Even in this digital age, we continue to extract ideas and materials from insects and their relatives. However, the challenge of today may be to avoid a strictly utilitarian view of other organisms, whereby a species is expendable if it cannot demonstrate economic value that can be measured in dollars.
Engineers may recognize the internal muscle structure of a honey bee abdomen for its resemblance to a Stewart platform, a mechanical device that enables six degrees of freedom in movement. Researchers who have found its natural equivalent in bees say the discovery is already informing their work in designing articulating nose cones for rockets.
Yellowjackets are nuisance predators of honey bees, preying on them and pillaging their honey. But bees fight back, and healthy hives are rarely at risk. Learn more about yellowjackets, their interactions with bees, and what sets yellowjackets apart from hornets and other fellow wasps.
The mosquito species Toxorhynchites rutilus is harmless to humans but is a voracious predator of other mosquitoes. Researchers in Houston, Texas, are hoping the "mosquito assassin" could be put into action as a tool for controlling mosquitoes that carry human pathogens—if they can find an efficient way to raise the predator mosquitoes in the lab.
Famous for their flashy colors, peacock spiders also emit vibrational signals during their mating dance. But why both kinds of courtship cues? And which kind matters more? Researchers have been studying peacock spiders to find out.
Hunting cicadas and lugging them back to a nest is hard work for a cicada-killer wasp. But sometimes all that hard work goes to waste, when a fellow wasp swoops in and lays her egg on the other wasp's prey. And that's if the cicada isn't stolen by a bird first.
The fat lower legs that dangle below flying wasps in the family Gasteruptiidae turn out to be filled with insect fat body, and they may play key roles in flight dynamics, detecting vibrations from prey, and even detoxification.
An opal discovered in Indonesia exhibits a rare inclusion: a preserved insect embedded within.
Tiny beetles once known as tea shot hole borers are actually a group of four distinct species that appear almost exactly the same to even the trained eye. In a new study, researchers combine both physical measurements and molecular genetics to better define the members of the Euwallacea fornicatus cryptic species complex.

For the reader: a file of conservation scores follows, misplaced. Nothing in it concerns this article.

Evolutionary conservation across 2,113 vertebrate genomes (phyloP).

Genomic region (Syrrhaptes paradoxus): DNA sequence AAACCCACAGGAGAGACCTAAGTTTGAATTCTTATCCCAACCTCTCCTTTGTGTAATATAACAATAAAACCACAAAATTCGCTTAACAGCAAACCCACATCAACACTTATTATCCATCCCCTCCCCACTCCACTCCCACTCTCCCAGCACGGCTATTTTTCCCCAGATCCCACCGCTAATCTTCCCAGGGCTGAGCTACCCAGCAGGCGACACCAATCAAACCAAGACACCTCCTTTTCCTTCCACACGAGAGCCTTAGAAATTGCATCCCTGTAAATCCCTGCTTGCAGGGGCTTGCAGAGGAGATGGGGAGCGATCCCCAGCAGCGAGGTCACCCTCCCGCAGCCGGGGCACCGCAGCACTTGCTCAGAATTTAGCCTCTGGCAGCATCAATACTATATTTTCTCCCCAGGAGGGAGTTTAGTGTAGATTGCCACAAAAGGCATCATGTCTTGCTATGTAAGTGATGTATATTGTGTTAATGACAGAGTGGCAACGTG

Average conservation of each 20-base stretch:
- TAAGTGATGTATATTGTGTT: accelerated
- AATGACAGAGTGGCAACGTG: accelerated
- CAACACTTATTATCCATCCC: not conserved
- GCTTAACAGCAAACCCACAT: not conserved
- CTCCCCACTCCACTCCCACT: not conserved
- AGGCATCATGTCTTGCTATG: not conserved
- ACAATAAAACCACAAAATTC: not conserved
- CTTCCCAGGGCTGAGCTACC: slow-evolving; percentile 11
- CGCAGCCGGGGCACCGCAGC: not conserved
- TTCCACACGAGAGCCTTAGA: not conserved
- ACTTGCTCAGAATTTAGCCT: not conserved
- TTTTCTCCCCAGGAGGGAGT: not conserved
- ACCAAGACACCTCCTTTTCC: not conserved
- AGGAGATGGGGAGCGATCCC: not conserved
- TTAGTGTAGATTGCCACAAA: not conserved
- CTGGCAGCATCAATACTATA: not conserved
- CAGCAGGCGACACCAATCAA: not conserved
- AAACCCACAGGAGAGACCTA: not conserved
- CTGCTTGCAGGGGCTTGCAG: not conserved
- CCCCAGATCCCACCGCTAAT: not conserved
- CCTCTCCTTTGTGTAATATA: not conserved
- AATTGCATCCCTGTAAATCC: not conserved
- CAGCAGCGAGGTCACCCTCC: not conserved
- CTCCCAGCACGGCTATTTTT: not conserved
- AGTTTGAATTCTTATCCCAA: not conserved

Some insects look like science-fiction stars precisely because the creative minds behind popular entertainment look to insects to spark their imagination.
Several emerging mosquito-management methods require the transport of mosquitoes to precise locations. There, lab-reared mosquitoes—for instance, sterilized males—mix with wild mosquitoes and hinder the population's ability to reproduce or transmit disease. But, getting mosquitoes from lab to wild presents logistical challenges. A team led by researchers at New Mexico State University are tackling this problem and have made a surprising discovery about just how tightly live mosquitoes can be packed up.
Despite headlines to the contrary in British tabloids this fall, harlequin ladybird beetles are not killing off native species by giving them a sexually transmitted fungal infection. "There have been stories mixing up various research findings into quite sensational headlines, which is a shame because these fungi and the ladybirds are fascinating in their own right," says ecological entomologist Helen Roy, Ph.D., of the Centre for Ecology & Hydrology in Wallingford, England.
Learning how cuckoo bumble bees cheat the eusocial system can tell scientists a lot about how insect sociality evolves and how hosts and parasites coevolve. But, as other bees face declines, cuckoo bees will only get more difficult to study.
Advances in microscopic imaging techniques are revealing, in unprecedented detail, the structure of mycangia—the internal organs that ambrosia beetles use to store and transport the symbiotic fungi they farm.
A study conducted during the 2017 total solar eclipse in North America found that bees remained active during partial-eclipse phases, but they essentially ceased flying during totality.
With high-speed, high-definition cameras, researchers at the University of Arizona got an unprecedented look at the mating habits of the solitary bee species Diadasia rinconis and gained new insights into their courtship behaviors and the selective pressures those behaviors produce.